With Summer Purpled Awe
No one wants to be forgotten
or remembered for the wrong reasons,
but how do we attain that sweet spot
between regrettable and a barred
door clanking shut? I was born in
Louisiana. What happened next
is that song living at the edge of
memory, just beyond grasp, its
lyrics gnarled and tangled in the
roots of an old cypress along a
muddy creek. Yeah, that one. I
won’t sing it in this lifetime.
That tune’s never coming back.
You stretch out your hands
and a reflection cuts you in half.
I should have grabbed you and the dog,
and headed to Texas. They’ve got hills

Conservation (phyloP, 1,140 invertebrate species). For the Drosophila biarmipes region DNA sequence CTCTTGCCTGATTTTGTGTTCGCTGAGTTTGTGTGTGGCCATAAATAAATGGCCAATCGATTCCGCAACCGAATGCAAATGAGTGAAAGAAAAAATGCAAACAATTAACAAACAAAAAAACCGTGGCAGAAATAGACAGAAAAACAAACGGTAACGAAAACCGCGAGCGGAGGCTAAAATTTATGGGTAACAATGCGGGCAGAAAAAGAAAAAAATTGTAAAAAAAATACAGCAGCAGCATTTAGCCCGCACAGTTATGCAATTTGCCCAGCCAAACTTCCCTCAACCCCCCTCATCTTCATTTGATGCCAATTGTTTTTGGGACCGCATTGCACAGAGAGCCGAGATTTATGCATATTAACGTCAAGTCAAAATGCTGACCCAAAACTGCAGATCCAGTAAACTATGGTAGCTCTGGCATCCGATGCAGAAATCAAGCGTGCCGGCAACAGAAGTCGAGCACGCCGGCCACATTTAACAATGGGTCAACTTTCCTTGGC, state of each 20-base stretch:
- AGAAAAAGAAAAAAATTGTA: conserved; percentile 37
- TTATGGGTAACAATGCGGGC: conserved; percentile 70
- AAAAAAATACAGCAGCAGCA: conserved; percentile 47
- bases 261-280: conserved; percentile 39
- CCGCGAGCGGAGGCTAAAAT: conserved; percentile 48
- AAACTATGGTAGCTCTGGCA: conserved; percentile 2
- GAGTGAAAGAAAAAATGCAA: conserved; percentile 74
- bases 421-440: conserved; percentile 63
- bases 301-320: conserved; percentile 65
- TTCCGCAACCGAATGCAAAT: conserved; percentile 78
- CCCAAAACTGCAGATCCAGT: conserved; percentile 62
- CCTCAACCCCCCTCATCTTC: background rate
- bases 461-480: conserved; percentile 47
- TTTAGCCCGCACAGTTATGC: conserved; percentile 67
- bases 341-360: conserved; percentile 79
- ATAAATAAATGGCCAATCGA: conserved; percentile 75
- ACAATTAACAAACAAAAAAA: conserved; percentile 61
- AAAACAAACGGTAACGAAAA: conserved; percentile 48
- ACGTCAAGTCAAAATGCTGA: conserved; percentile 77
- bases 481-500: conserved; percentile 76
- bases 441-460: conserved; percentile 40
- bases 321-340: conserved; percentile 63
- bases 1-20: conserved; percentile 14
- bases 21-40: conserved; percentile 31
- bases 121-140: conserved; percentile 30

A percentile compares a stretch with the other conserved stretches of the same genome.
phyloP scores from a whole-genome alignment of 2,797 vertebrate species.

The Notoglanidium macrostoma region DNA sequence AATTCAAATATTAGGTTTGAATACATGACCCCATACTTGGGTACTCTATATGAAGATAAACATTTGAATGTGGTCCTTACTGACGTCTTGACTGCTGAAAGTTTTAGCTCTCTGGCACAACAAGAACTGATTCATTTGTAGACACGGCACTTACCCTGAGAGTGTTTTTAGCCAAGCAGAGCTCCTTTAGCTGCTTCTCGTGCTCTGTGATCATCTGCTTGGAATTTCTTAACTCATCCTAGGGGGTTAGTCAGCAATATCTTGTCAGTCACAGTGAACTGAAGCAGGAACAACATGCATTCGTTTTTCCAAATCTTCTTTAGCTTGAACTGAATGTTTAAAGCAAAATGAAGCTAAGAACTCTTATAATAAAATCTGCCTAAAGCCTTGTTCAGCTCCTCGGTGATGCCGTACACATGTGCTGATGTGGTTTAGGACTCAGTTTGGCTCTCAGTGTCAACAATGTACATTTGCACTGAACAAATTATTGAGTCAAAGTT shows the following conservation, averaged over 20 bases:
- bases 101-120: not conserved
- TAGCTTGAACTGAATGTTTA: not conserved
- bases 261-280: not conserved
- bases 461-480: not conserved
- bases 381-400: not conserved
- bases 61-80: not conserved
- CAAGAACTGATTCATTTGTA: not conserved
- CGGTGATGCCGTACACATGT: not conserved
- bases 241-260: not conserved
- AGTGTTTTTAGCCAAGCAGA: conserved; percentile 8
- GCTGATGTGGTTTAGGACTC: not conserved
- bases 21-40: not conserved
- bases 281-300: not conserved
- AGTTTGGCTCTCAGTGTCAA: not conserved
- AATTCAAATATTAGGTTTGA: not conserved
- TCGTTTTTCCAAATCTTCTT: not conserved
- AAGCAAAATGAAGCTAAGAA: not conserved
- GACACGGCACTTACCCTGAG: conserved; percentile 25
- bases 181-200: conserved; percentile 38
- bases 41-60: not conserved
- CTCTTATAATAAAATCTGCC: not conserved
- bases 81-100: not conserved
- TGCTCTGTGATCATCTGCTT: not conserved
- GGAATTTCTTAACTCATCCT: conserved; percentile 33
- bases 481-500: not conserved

there that the tide won’t reach, and
trees that won’t die from salt
poisoning, whose branches
won’t be festooned with children’s
clothing and bits of people’s torn
lives, and the stench won’t linger
longer than regret and the effect
of poor choice and dumb luck.
There, then gone. I scream
until my voice rasps away
but you are still out there,
still floating, still afraid
and angry and beautiful, hair
forming a halo around your
face, no tears, no sound
but water lapping, and
the flies zeroing in.
Next time there will be no party.
I’ll wait alone to greet the rain.
The wind will scour me
as I embrace what comes.
“With Summer Purpled Awe” was my 28th offering for the Tupelo Press 30/30 Project last August. Many thanks to Charlotte Hamrick who sponsored and provided the title.
I’ll be reading with other Tupelo Press 30-30 alums tomorrow evening, Friday, April 15, at Malvern Books in Austin.